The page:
Addiction is a very isolating experience that can separate individuals from their family and friends, leaving them feeling alone and unsupported. Many people struggling with addiction may also be in denial or fear seeking help, furthering their sense of loneliness and alienation. At Banbury Lodge, our addiction-focused group therapy sessions are dedicated to providing a space where you have the opportunity to connect with other people that are going through the same struggles as you, guided by our professional therapists that facilitate your road to recovery.
What is group therapy for addiction?
Group therapy for addiction is a form of addiction counselling that involves a group of people with similar issues meeting with a trained therapist or counsellor to discuss the struggles they are facing related to their addiction. This type of therapy provides a supportive environment to help those struggling with addiction and enables the individual to have access to group-based activities, coping strategies and relapse-prevention techniques.
Because of its known effectiveness, group therapy is implemented as part of our rehabilitation treatment programme at Banbury Lodge.
Is group therapy for addictions effective?
Group therapy is especially helpful for those with drug and alcohol addiction and those struggling with substance abuse.
A 2019 meta-study of 31 different studies found that group therapy was more effective than other forms of therapy when improving the mental state of the participating individuals.
In fact, when you take a look at our past client interviews, it’s clear to see the positive effects that group therapy had on our previous attendees.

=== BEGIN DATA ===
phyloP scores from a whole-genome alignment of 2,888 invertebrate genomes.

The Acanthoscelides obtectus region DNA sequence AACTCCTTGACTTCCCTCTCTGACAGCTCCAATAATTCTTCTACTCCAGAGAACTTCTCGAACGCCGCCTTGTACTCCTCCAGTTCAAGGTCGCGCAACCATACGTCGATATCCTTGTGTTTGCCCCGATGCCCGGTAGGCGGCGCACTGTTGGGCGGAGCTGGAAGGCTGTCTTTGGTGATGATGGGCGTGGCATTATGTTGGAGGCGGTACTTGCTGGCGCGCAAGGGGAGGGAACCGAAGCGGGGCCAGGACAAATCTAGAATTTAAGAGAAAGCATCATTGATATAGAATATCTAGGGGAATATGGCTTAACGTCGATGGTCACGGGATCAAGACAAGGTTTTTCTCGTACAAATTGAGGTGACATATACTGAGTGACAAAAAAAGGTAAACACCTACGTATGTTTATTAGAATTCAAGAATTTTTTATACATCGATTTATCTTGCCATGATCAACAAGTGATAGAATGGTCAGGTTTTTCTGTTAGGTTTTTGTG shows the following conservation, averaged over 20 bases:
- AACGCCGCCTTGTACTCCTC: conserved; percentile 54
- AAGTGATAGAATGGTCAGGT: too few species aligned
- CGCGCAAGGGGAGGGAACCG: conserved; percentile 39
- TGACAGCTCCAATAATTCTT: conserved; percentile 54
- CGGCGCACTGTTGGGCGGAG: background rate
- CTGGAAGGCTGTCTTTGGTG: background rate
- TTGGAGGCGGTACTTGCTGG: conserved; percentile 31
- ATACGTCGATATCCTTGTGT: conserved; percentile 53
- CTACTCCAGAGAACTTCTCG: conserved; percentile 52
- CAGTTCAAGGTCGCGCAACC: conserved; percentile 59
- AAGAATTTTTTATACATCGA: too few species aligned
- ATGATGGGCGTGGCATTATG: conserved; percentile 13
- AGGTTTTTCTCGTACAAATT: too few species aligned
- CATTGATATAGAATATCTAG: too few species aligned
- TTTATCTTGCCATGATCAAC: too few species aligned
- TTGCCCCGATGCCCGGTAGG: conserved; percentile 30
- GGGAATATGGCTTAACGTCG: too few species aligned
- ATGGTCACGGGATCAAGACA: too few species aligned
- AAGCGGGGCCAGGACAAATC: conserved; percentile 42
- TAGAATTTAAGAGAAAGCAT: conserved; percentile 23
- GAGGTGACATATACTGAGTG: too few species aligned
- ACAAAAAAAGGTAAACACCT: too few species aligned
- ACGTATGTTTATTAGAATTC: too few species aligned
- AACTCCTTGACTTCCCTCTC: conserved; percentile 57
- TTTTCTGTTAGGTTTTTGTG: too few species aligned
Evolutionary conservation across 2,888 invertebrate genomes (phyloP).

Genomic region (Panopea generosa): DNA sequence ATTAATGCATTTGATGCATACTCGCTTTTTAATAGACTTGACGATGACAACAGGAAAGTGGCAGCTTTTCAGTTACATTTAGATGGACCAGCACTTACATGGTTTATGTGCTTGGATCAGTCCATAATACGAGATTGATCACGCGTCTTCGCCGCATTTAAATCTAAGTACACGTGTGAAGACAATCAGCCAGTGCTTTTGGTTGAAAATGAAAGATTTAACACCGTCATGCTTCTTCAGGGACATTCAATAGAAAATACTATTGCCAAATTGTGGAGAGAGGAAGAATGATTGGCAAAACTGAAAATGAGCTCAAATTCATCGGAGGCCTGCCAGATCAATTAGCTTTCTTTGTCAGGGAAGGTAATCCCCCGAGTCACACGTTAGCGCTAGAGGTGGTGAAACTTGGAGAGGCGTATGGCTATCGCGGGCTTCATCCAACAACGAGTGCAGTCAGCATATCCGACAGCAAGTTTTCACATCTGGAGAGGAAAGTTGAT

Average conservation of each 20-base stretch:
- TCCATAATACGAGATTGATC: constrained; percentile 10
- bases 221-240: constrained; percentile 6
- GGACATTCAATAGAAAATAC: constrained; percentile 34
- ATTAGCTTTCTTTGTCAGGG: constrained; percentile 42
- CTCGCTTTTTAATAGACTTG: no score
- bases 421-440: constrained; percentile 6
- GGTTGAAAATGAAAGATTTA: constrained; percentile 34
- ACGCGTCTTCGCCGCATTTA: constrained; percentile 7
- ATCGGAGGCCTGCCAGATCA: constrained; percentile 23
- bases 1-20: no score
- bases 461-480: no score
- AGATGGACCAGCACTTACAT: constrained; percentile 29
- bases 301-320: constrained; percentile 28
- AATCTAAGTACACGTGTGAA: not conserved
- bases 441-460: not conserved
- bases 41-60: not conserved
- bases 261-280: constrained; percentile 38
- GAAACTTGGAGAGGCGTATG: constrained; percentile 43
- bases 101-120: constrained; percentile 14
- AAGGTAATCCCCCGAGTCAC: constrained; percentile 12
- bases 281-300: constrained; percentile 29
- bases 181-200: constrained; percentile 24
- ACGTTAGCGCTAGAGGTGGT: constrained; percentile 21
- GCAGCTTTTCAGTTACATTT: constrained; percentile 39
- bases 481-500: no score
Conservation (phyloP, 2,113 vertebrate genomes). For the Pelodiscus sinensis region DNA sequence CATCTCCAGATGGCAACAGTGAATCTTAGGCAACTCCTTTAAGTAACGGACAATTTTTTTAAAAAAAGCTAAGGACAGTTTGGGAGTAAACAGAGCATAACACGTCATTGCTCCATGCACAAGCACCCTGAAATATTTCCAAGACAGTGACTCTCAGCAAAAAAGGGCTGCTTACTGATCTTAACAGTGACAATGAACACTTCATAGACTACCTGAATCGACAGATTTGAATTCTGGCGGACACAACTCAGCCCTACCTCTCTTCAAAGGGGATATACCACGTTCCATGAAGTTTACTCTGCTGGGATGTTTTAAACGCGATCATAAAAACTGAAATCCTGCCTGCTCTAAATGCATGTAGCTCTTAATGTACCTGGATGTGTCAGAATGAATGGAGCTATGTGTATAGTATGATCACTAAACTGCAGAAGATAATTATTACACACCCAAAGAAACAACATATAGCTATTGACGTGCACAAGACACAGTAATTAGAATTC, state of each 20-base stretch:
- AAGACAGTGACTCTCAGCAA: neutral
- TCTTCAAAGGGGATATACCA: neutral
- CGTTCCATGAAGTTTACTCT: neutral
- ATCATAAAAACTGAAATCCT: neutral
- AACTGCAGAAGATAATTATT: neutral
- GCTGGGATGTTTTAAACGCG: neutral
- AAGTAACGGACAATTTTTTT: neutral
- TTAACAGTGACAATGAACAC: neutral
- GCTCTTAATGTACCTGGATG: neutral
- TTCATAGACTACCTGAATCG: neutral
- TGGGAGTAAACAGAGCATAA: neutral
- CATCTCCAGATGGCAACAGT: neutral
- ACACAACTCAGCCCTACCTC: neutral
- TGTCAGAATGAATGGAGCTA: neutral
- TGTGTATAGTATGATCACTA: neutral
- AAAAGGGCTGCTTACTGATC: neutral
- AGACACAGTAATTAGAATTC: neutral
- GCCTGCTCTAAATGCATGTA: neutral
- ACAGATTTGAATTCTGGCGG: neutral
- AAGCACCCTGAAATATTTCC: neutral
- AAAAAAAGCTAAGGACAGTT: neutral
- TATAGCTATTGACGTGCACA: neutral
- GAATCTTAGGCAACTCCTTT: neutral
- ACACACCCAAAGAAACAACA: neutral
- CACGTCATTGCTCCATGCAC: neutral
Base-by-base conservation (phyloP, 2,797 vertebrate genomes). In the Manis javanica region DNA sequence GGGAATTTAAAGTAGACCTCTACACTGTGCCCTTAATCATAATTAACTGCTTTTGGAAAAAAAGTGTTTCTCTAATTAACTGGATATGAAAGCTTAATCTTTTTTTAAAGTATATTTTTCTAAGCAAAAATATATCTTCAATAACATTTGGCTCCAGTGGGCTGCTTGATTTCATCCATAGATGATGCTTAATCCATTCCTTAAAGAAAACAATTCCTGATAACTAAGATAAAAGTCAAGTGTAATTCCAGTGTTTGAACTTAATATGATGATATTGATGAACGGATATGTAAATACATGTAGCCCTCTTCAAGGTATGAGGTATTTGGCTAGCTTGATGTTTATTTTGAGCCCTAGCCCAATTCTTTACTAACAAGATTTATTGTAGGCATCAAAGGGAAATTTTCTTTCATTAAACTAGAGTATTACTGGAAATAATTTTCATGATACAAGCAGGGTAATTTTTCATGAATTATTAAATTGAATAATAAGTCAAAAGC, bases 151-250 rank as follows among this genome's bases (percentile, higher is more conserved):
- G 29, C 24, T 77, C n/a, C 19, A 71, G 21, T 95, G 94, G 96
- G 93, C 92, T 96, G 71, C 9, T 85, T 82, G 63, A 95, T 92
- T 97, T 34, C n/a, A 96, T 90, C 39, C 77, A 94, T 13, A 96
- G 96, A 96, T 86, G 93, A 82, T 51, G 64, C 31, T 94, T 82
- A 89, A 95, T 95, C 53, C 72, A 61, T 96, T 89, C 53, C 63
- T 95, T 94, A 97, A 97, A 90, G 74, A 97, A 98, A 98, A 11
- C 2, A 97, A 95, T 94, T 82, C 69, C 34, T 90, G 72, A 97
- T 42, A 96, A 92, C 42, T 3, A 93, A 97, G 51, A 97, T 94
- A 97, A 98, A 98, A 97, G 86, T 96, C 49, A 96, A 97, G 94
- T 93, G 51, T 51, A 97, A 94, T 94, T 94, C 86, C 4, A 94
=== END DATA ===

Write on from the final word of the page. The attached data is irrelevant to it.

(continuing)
Previous client Richard had this to say about our group therapy:
“You are understood and accepted straight away, which is a revelation because you’ve spent so long thinking nobody understands you.”
Group therapy can also be difficult if you’re not the type to speak up publicly. Rest assured, our team of professional therapists understands the situation and wants to get the best from you.
Our former patient Sara had something to say on this matter;
“They (the therapists) will use the feelings to ask you questions, and before you know it you are speaking. Then they will move onto someone else and then back to you to see if you relate and before you know it, you’re responding and you’re in group therapy. It’s very clever.”
What are the benefits of group therapy for addiction?
Group therapy is a powerful tool in treating addiction because it allows individuals to be heard and to learn from others who are facing similar challenges. Here are some of the main benefits of group therapy for addiction:
- Support and Encouragement: In group therapy, individuals can develop a strong support system with their peers and therapists. They have an opportunity to give and receive feedback and to provide guidance and encouragement to one another as they progress through their journey of recovery.
- Identification: By attending group sessions, individuals can gain insight into their own behaviours and triggers for relapse by observing how others in the group respond in similar situations. This helps to identify potential issues and promotes personal growth.
- Normalisation: Group sessions provide an opportunity for individuals to normalise their experiences and recognise that there is no single pathway to recovery from addiction. It also helps individuals to recognise that they are not alone in dealing with this issue.
- Coping Skills: Group therapies often involve teaching new coping strategies based on cognitive-behavioural therapy or other evidence-based approaches. This provides individuals with skills that can help to prevent relapse and manage cravings in the future.
- Self-Reflection: Through guided discussions, members of the group can engage in self-reflection that can help them to understand their own motivations and behaviours better, leading to more effective decision-making in challenging situations.